It is now common practice to set up trusts in tax havens. However, not many clients are aware of the benefits UK based trusts can bring. The idea of a UK trust is particularly attractive when beneficiaries and settlors are based in Europe or other onshore countries and the transfer of property is not to be associated with tax havens. In addition, English law (by which the trusts are formed) gives the confidence and security of the UK legal system. A UK incorporated trust provides reliability and reputation to its owners.
The primary trustee of a trust established under England and Wales law must be a person or legal entity resident in the UK. In most cases the trustee will be a professional and licensed UK fiduciary service provider.
UK trusts are generally set up to achieve a specific purpose (some examples are given below). For simple cases where assets are to be distributed to beneficiaries after the trustor's death, a UK trust is not the best solution as such a simple task is better handled in other well-known trust jurisdictions (see Panama Private Foundation for Asset Protection ). A UK trust can be used for the following purposes:
Accumulation of a diverse portfolio of foreign assets into one system for more organized, consistent and professional management. This solution also minimizes your inheritance tax burden and avoids unnecessary inheritance taxes and claims.
As a tax-exempt holding structure. A trust serves as a good holding vehicle especially for customers with several companies in different countries and offers a tax-free and confidential holding structure.
Reduce the burden of exchange control regulations and minimize the burden of inheritance taxes and other types of wealth taxation in your place of residence, as well as removing the link or attachment between property and the place of residence of the heirs.
Ensure the confidentiality of ownership of the assets. Throughout the UK, there is no need to make a trust's legal documents publicly available. This ensures anonymity and confidentiality for the settlor and the beneficiaries.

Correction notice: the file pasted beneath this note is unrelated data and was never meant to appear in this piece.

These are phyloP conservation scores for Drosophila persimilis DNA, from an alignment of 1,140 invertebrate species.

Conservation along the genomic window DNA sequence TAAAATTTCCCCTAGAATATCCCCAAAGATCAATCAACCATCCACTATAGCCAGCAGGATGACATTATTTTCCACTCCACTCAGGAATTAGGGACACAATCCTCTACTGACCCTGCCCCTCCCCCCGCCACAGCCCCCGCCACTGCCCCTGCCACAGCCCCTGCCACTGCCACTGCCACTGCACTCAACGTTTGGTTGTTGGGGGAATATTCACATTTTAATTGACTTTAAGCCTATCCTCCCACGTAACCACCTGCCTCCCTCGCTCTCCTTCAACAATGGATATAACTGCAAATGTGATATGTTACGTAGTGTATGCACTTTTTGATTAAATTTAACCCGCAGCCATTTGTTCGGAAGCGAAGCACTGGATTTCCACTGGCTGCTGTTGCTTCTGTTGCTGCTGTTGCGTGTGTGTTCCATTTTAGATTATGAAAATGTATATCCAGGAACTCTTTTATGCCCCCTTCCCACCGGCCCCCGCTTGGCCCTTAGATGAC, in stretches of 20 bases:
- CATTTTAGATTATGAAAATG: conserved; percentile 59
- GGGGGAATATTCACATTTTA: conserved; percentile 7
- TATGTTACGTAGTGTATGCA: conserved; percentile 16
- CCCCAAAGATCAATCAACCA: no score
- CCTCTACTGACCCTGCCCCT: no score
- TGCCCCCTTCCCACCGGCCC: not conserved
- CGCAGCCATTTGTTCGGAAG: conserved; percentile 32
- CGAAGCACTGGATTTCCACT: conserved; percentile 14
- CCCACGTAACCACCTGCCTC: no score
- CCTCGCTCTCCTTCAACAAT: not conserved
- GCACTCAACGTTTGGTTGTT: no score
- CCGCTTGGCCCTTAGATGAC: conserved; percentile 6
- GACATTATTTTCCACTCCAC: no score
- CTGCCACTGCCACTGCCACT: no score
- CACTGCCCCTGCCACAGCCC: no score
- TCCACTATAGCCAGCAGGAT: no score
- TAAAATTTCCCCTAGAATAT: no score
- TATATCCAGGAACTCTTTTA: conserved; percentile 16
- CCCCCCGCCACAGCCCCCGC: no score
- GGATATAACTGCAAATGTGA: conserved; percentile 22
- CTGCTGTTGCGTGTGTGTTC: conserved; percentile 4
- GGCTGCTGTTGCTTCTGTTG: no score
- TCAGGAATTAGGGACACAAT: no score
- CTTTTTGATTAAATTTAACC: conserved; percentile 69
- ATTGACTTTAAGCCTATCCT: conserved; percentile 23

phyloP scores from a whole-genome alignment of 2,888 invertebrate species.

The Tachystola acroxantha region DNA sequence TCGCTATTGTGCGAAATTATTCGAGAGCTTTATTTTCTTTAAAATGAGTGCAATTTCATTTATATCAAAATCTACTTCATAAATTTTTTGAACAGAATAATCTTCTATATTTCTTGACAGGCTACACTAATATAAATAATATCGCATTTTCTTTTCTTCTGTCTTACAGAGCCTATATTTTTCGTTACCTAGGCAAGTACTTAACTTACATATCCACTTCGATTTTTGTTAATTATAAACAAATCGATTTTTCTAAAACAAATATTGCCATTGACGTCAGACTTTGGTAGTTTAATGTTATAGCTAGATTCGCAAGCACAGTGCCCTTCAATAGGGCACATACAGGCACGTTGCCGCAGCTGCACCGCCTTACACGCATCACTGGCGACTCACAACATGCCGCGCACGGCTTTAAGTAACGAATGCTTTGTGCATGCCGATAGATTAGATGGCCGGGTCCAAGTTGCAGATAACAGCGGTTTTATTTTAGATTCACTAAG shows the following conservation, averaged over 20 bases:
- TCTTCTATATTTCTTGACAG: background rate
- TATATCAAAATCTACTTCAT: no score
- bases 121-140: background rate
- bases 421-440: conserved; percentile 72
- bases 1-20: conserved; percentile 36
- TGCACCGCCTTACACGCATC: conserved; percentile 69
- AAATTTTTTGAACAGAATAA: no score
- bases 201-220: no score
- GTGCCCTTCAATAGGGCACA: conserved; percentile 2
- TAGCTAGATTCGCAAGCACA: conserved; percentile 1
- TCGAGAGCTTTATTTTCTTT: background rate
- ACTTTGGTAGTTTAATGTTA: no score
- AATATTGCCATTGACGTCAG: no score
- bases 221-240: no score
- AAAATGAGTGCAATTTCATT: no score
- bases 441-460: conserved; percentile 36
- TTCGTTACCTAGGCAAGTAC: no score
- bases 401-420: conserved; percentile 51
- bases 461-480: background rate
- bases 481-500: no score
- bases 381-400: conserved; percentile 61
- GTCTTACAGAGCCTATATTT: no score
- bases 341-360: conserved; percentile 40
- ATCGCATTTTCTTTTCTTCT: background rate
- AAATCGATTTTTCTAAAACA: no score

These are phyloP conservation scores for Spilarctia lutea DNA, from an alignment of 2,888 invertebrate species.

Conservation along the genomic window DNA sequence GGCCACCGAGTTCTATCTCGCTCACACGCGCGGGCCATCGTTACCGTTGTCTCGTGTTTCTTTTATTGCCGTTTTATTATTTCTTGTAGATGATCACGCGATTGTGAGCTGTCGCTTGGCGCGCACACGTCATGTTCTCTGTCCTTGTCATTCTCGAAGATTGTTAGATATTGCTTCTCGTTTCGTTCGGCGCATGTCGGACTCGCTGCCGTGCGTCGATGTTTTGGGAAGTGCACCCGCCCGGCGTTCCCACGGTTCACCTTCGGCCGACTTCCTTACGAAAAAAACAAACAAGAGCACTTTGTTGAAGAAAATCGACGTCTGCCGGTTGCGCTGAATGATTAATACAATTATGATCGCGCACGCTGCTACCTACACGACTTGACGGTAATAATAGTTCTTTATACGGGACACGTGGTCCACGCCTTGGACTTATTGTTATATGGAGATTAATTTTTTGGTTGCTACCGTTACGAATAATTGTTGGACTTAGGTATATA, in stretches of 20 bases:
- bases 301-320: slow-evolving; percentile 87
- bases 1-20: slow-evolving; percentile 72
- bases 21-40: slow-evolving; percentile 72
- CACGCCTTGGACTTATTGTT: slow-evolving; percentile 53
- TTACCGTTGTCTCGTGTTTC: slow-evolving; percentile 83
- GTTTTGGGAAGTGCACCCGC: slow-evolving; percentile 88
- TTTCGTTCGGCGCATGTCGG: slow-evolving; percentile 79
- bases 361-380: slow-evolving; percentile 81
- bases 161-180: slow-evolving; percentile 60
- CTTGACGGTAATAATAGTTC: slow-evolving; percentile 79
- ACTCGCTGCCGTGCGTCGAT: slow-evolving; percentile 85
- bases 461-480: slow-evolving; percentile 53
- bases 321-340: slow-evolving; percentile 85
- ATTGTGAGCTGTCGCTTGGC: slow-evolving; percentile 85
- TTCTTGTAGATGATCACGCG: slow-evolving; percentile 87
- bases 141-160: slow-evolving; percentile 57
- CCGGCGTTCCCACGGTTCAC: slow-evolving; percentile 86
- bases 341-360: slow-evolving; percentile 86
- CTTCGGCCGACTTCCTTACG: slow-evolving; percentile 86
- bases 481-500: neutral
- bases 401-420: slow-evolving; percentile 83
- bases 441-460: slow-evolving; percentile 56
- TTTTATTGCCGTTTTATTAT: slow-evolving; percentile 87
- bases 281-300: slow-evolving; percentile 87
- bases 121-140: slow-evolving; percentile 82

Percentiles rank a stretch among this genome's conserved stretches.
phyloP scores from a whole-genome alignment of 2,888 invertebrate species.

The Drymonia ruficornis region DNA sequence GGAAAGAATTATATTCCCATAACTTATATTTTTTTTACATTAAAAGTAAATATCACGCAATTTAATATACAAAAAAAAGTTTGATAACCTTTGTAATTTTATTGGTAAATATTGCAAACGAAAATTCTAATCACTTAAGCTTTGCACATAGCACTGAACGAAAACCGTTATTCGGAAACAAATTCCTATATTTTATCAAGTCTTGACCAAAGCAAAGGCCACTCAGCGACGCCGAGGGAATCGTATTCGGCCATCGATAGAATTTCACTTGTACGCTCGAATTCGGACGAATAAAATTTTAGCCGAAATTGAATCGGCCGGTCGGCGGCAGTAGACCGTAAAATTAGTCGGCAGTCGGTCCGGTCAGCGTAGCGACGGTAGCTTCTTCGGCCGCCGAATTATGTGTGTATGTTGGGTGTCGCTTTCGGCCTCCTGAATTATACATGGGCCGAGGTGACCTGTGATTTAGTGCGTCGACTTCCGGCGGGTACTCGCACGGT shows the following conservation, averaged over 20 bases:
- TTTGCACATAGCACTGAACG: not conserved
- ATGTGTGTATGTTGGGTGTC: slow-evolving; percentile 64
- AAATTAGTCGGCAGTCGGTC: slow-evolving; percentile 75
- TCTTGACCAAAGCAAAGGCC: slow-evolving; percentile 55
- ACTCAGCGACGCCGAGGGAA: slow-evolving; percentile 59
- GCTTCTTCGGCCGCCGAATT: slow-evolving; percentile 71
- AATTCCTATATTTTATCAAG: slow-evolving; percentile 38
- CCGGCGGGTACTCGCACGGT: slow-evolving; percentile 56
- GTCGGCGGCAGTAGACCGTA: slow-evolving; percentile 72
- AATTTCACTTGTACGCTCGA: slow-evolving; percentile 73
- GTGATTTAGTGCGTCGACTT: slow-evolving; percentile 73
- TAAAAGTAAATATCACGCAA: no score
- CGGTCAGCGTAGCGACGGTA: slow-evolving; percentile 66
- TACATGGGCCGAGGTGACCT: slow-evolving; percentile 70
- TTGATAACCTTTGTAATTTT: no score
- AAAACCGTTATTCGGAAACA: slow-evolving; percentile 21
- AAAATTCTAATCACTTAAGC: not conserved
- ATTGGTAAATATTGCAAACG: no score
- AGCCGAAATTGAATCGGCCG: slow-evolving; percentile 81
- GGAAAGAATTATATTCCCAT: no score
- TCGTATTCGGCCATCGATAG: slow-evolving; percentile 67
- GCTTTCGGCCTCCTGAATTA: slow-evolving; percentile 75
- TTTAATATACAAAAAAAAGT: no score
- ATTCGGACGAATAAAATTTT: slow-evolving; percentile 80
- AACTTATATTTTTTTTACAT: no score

Avoiding forced inheritance that your country may apply to your wealth.
Ensuring the settler's future plans in the event of death or incapacity for work.
Tax exemptions for UK Trusts
A trust in the UK can be fully exempt from income tax, if the following conditions are met:
One of the trustees is not a UK resident.
All property/estate, shares and any other assets are located outside the UK.
The beneficiaries are non-UK residents.
The settlors are non-UK residents.
According to English/Welsh Law, the first trustee must be a UK-resident individual or company. In most cases, the trustee is a professional and licensed UK trust services provider. In order to benefit from tax exemptions, there must be an additional trustee, domiciled outside the UK. This may be an offshore trust services provider or the client’s legal representative or law firm.
The main components of a UK trust
The settlor establishes a trust and appoints the trustees. In doing so, he or she transfers full ownership of the assets to the trustees.
The trustees are responsible for administrating the assets in favour of the beneficiaries. They may receive an initial recommendation from the settlor on how to manage the trust (instructions can be indicated in the letter of wishes) and must ensure that the rights of the beneficiaries are protected. They have full control over the trust, but are not entitled to any income that it accumulates.
A formal trust deed sets out the arrangement between the settlor and the trustees and the terms of administration.
The beneficiaries are the individuals who benefit from the trust, and may be defined as the settlor’s children or future children. It is common practice to have discretionary beneficiaries, who are not informed in advance of their future and potential interest in the trust.